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Late last week, the D.C. Circuit affirmed the district court’s dismissal on summary judgment of a relator’s FCA claims in U.S. ex rel. Folliard v. Government Acquisitions, Inc. & Govplace. Although the court provided an extensive discussion of several evidentiary rulings that led to the dismissal of much of the case, its ruling with respect to the Trade Agreements Act (TAA) certifications received from suppliers is significant to contractors. The court held that, in providing country of origin information to the Government under the TAA, the contractor reasonably based its representations on certifications it received from a supplier. Accordingly, the district court had properly granted summary judgment with respect to an FCA claim based on purportedly defective certifications. To the extent a Government contractor is reselling products in reliance on a supplier’s TAA certification—and there is a reasonable basis to accept the certification—the Govplace decision should prove helpful to contractors.

Federal contractors selling commercial products to the Government on the GSA Schedules (or other procurement vehicles) are facing increasing FCA claims based on purported TAA non-compliance and certification issues. Tracking the origin of each and every component in a product (particularly an electronics product) in the age of globalization can be difficult for a manufacturer selling its own products to the Government. The problems are more substantial for resellers, which cannot know the origin of every component of products they don’t manufacture—and must rely on information obtained from entities within a supply chain.

The contractor Govplace isn’t a manufacturer of the products it sells to the Government. As relevant to the lawsuit, Govplace sold Hewlett Packard (HP) products it acquired from a large technology products distributor, Ingram Micro, under the distributor’s “GSA Pass Through Program.” That program “helps resellers maintain their GSA contracts by regularly passing through manufacturer-certified information,” and for HP, Govplace received certifications that the “[p]roducts offered by the manufacturer are compliant with the Trade Agreements Act.”

The contractor wasn’t the only entity that believed reliance on its distributor’s certifications was sufficient for compliance with the TAA. GSA conducted numerous “Contractor Administrative Visits” during the years preceding the FCA lawsuit, and after Govplace’s reliance on the country of origin certifications was explained, GSA repeatedly issued “Report Cards” finding “that Govplace demonstrated compliance with the TAA.” Those findings made perfect sense; Govplace is a downstream reseller and presumably had no realistic way to make additional demands on HP.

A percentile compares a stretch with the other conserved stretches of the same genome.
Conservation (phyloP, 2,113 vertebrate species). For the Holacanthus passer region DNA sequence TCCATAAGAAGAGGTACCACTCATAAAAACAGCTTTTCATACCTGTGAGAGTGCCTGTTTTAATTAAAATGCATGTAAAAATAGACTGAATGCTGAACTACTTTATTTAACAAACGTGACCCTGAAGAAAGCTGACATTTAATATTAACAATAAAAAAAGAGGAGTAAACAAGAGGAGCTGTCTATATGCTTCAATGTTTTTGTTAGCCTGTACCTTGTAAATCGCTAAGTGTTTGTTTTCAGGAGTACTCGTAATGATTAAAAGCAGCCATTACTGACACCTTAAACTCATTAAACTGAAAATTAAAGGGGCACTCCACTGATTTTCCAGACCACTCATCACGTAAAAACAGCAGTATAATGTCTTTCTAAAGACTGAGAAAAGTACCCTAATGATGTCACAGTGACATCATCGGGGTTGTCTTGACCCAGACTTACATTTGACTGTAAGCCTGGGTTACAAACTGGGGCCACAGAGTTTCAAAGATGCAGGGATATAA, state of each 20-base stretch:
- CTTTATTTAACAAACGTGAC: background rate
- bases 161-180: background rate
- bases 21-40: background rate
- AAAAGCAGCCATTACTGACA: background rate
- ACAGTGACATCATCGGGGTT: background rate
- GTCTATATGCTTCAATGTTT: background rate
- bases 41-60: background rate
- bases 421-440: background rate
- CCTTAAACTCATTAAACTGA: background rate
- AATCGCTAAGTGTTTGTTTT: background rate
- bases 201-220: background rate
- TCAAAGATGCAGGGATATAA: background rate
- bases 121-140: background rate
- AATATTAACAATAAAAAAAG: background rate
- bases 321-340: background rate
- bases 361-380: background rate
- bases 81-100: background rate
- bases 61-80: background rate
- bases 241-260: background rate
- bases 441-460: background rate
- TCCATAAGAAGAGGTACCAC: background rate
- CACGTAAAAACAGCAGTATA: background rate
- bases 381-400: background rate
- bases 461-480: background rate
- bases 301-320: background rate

To succeed with an FCA claim, a relator (or DOJ) must show that a contractor “knowingly” submitted false claims, and because “actual knowledge” was not alleged in this case, the relator had to provide evidence of Govplace’s “deliberate ignorance” or “reckless disregard” of the allegedly false certifications. But it was clear that Govplace obtained its HP products from Ingram Micro, which the court described as the “largest technology products distributor,” and that Ingram Micro “expressly certifies to resellers . . . that [country of origin] information is accurate, and more generally that the products it distributes comply with the TAA.” The court’s opinion also relied on GSA’s repeated acceptance of the Ingram Micro certifications during its contractor visits. In sum, the court explained that “a contractor like Govplace is ordinarily entitled to rely on a supplier’s certification that the product meets TAA requirements.” Barring significant red flags with respect to the certifications’ validity—which the Govplace relator was unable to find in the discovery that it was allowed—that is surely the correct conclusion.

Making TAA certifications is increasingly serious business for contractors selling electronics (and other types of) products to the Government. The Govplace decision is helpful in providing some clarity for contractors regarding FCA claims they may face based on sales made under the GSA Schedule program.